With the ongoing steady stream of Mass Anxiety from the election, COVID news, riots of all sizes, and general economic and social bewilderment, you’ve probably been wondering, “hey, who exactly invented modern accounting?” Because that’s just the kind of intellectually curious person you are.
Well, we here at CLM Advisors are impressed, and our research tells us that the so-called “father of modern accounting” was an Italian mathematician named Luca Pacioli. Luca wouldn’t relate very well to today’s world or its economics, because he died in 1517, but what he did give to the world was the first written work on what is known as “double-entry accounting.” It’s a simple concept, really: Say you are a car dealer. You sell someone a car, and record the cash from the sale. But is that all? Of course not – you also have to record the fact that you now have one less car. And actually, if you care at all about profits, you also have to record the transaction of how you obtained the car in the first place. Debits and credits, always in balance. You can read all about it, and Luca, here, if you care. But even if you don’t care, if you’re a small business owner, you really should. Consider the following quote from the linked article about small business in Italy in the 15th century:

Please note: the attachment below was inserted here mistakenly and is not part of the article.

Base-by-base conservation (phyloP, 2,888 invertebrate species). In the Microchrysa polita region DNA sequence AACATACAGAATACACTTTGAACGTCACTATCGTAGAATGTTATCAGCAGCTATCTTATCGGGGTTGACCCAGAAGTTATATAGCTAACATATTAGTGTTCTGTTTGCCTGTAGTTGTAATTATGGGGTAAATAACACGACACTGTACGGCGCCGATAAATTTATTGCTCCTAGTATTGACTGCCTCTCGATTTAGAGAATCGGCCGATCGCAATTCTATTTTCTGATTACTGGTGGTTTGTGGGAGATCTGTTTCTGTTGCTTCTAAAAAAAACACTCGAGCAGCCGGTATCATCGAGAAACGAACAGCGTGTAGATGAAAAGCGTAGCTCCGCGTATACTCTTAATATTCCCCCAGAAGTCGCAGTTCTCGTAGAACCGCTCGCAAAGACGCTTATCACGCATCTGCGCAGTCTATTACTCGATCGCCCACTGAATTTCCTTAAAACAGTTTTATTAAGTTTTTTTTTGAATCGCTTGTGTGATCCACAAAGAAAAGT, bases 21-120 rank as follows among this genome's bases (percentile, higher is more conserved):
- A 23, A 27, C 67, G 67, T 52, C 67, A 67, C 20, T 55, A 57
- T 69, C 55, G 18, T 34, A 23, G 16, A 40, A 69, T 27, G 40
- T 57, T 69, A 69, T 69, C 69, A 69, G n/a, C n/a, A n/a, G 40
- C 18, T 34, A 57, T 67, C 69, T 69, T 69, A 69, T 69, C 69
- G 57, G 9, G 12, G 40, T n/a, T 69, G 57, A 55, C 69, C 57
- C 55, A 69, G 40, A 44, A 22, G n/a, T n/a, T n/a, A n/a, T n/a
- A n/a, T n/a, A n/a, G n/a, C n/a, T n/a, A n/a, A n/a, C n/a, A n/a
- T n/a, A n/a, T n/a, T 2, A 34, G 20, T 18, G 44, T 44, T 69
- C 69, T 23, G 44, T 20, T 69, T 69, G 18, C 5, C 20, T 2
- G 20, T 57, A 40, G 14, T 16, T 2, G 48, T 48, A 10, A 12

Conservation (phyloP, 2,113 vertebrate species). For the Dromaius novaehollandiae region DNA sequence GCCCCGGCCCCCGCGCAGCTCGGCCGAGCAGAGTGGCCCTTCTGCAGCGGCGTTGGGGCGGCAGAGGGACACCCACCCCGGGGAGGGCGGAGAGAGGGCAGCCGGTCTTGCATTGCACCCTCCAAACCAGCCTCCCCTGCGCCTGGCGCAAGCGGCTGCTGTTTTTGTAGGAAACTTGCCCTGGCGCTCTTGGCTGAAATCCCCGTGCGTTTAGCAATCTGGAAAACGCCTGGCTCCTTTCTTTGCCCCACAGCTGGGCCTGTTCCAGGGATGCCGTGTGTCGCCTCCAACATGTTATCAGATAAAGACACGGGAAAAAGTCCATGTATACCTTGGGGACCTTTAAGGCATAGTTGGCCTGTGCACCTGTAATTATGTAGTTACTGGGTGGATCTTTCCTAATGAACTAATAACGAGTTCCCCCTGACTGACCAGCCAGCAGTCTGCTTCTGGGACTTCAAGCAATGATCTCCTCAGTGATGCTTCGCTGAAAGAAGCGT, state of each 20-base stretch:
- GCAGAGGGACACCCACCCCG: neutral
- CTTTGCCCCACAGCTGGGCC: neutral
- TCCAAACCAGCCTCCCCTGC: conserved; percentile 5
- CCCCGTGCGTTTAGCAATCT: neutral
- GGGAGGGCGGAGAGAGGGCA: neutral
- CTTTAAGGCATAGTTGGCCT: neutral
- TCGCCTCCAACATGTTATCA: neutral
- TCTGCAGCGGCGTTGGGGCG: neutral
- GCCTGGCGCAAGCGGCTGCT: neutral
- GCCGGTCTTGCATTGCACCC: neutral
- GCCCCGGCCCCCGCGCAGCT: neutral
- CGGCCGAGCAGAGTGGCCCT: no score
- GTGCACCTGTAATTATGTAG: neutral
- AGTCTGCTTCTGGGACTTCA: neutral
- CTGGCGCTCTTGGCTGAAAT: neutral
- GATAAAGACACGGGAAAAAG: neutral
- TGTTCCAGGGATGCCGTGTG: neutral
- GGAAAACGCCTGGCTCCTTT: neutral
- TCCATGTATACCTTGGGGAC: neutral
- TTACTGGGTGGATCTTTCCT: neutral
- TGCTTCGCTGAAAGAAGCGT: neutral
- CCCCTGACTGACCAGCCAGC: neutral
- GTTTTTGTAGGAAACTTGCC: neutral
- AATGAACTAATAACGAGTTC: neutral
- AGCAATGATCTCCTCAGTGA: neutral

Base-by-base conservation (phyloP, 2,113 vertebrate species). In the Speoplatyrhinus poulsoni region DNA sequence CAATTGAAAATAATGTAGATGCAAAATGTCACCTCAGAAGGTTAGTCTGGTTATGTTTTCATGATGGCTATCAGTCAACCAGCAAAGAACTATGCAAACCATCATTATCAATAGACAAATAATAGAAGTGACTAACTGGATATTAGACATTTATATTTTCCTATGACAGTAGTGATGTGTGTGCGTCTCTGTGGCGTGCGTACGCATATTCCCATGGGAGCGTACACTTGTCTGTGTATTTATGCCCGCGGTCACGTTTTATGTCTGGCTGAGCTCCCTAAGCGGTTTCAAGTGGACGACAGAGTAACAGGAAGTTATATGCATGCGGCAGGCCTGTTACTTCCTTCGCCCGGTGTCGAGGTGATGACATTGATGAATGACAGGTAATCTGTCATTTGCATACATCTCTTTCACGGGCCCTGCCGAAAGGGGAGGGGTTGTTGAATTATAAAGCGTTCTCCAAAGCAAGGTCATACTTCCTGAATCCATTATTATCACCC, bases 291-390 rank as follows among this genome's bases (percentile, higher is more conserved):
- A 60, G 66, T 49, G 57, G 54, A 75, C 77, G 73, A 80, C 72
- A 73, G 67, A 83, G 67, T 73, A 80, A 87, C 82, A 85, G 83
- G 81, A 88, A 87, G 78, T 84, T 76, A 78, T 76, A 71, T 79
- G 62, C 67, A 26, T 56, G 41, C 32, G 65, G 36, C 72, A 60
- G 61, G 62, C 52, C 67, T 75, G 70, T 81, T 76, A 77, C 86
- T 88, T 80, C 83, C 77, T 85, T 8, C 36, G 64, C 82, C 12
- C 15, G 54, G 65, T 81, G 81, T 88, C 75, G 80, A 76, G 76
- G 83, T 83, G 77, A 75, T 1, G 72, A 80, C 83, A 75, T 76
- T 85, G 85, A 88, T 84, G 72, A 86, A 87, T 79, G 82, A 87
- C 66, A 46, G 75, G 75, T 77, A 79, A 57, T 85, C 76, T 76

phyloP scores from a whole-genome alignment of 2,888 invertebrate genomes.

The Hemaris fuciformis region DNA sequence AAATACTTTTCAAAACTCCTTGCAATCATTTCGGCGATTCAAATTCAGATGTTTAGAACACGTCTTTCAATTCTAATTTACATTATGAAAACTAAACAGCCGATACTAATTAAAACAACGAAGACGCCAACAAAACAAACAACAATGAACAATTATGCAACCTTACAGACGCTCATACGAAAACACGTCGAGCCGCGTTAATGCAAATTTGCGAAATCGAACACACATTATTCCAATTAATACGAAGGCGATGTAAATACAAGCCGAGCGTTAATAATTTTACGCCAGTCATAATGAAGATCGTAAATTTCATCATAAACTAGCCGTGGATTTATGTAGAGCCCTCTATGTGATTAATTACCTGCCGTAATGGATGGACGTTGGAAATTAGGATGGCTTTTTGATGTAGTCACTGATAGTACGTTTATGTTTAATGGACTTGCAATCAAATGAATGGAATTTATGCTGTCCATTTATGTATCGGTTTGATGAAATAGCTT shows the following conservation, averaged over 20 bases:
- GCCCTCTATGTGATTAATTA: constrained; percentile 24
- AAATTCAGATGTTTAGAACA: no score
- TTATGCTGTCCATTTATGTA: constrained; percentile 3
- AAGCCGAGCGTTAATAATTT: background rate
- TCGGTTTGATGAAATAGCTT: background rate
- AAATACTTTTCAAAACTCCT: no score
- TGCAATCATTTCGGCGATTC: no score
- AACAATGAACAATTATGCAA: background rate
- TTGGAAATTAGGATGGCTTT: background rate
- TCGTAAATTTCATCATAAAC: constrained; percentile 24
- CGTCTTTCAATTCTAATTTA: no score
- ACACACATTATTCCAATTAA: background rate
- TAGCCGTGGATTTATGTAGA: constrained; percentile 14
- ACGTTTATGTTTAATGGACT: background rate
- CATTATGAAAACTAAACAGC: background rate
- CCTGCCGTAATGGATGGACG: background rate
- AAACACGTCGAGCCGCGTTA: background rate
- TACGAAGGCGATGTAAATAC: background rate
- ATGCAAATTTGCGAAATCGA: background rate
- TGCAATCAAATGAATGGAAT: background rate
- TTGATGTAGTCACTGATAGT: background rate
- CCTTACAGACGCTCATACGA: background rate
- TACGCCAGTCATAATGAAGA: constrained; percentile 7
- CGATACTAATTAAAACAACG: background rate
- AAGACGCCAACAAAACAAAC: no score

Before the Venetian style caught on, accounts were rather basic. Early medieval merchants were little more than travelling salesmen. They had no need to keep accounts – they could simply check whether their purse was full or empty. But as the commercial enterprises of the Italian city states grew larger, and became more dependent on financial instruments such as loans and currency trades, the need for a more careful reckoning became painfully clear.
Does that sound familiar? As your business grows larger and more complex, you need stronger accounting procedures and better information in order to make sound business decisions. All of a sudden, those tedious little debits and credits start to become the language that tells the story of how your business is performing, and shows you what you can and can’t do to improve or change that performance.
So, tonight over dinner, give Luca a quiet little salud. He was a smart guy who wrote the book on a very important idea that affects economies and livelihoods.